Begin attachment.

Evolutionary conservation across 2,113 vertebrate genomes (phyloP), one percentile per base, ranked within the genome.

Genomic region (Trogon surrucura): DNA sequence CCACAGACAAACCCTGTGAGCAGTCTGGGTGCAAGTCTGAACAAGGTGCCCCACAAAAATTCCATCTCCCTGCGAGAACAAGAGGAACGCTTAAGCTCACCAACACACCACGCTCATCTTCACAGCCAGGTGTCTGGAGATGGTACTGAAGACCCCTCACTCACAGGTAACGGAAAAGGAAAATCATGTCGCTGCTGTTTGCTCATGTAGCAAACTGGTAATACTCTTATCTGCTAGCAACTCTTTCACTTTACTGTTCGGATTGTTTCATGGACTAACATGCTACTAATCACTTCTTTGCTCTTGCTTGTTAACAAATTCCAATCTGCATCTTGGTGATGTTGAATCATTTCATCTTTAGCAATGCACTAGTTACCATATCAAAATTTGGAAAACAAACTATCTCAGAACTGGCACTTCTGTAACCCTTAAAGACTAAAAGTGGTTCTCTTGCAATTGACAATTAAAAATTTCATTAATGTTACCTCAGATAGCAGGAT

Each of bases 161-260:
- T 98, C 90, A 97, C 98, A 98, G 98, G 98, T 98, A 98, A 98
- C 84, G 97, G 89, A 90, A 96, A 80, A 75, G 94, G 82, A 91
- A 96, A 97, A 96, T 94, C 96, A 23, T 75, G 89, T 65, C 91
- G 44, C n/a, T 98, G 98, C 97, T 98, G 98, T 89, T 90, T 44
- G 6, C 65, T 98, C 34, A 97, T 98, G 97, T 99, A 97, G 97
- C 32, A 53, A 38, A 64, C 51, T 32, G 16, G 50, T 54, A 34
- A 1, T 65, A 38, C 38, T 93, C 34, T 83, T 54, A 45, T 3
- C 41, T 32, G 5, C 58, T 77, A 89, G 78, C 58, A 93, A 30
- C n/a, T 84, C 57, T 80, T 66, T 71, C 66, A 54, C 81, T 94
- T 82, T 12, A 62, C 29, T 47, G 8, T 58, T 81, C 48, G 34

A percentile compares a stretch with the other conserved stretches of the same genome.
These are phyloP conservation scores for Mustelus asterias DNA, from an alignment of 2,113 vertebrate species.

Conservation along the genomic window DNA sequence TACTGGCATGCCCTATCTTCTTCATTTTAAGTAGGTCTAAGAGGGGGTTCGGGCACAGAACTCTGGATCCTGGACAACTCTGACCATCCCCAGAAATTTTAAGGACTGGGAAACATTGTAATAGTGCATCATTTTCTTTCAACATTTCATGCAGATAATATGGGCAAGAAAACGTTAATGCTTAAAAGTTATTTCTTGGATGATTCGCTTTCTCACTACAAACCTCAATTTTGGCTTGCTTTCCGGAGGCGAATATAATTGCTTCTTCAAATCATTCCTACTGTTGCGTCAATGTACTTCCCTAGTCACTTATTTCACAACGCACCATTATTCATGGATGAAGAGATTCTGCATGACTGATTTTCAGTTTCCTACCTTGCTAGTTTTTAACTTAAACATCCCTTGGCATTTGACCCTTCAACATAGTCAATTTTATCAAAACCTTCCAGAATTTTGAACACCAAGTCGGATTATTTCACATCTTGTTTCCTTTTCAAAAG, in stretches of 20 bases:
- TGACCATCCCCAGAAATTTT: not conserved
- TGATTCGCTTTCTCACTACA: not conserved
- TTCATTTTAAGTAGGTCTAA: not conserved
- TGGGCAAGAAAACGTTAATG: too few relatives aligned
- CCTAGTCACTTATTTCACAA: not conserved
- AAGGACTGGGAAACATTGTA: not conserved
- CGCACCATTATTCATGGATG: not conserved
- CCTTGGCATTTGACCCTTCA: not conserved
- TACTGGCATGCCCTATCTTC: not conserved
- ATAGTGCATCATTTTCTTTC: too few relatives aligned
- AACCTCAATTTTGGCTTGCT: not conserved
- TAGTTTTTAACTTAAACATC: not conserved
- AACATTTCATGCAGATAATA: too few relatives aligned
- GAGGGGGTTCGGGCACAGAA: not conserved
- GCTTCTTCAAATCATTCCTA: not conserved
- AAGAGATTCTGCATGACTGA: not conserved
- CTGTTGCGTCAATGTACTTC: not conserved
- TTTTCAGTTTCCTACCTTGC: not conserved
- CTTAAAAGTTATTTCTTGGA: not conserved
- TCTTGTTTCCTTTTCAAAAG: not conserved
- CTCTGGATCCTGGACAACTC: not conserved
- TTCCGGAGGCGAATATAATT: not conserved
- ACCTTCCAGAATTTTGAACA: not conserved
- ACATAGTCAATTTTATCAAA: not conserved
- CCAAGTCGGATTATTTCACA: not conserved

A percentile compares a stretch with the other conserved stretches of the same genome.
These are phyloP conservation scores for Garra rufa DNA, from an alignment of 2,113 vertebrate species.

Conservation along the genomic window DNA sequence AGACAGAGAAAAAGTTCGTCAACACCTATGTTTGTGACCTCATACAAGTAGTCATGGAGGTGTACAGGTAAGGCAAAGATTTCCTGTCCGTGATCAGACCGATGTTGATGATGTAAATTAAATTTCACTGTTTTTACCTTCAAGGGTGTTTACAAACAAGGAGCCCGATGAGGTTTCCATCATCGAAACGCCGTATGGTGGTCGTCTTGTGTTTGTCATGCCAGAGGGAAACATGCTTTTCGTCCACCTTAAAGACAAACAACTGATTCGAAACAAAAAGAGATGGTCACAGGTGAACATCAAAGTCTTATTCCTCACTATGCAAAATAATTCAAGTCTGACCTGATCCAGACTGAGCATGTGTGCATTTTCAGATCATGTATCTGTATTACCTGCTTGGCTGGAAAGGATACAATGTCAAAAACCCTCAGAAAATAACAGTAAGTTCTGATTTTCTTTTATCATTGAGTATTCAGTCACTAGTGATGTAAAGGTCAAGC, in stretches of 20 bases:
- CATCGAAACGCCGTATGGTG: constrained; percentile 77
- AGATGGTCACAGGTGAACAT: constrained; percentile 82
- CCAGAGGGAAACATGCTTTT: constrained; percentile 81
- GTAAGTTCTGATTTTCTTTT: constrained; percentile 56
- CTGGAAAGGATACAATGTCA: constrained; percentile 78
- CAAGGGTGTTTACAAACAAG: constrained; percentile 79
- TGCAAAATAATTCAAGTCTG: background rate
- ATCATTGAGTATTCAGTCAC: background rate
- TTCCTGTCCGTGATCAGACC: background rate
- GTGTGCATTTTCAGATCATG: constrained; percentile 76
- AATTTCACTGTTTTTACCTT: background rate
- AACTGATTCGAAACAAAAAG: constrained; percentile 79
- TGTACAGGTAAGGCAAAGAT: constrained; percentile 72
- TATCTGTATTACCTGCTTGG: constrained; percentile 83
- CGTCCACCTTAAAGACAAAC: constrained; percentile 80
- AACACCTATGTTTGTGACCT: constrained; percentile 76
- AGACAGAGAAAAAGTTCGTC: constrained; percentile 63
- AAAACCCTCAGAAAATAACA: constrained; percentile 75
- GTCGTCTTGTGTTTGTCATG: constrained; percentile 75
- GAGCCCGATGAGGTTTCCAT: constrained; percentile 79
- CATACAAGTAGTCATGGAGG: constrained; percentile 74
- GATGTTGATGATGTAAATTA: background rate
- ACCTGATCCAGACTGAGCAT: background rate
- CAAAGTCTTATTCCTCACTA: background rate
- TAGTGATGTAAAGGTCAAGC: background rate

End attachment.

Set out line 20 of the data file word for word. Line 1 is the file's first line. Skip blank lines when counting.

- TGGGCAAGAAAACGTTAATG: too few relatives aligned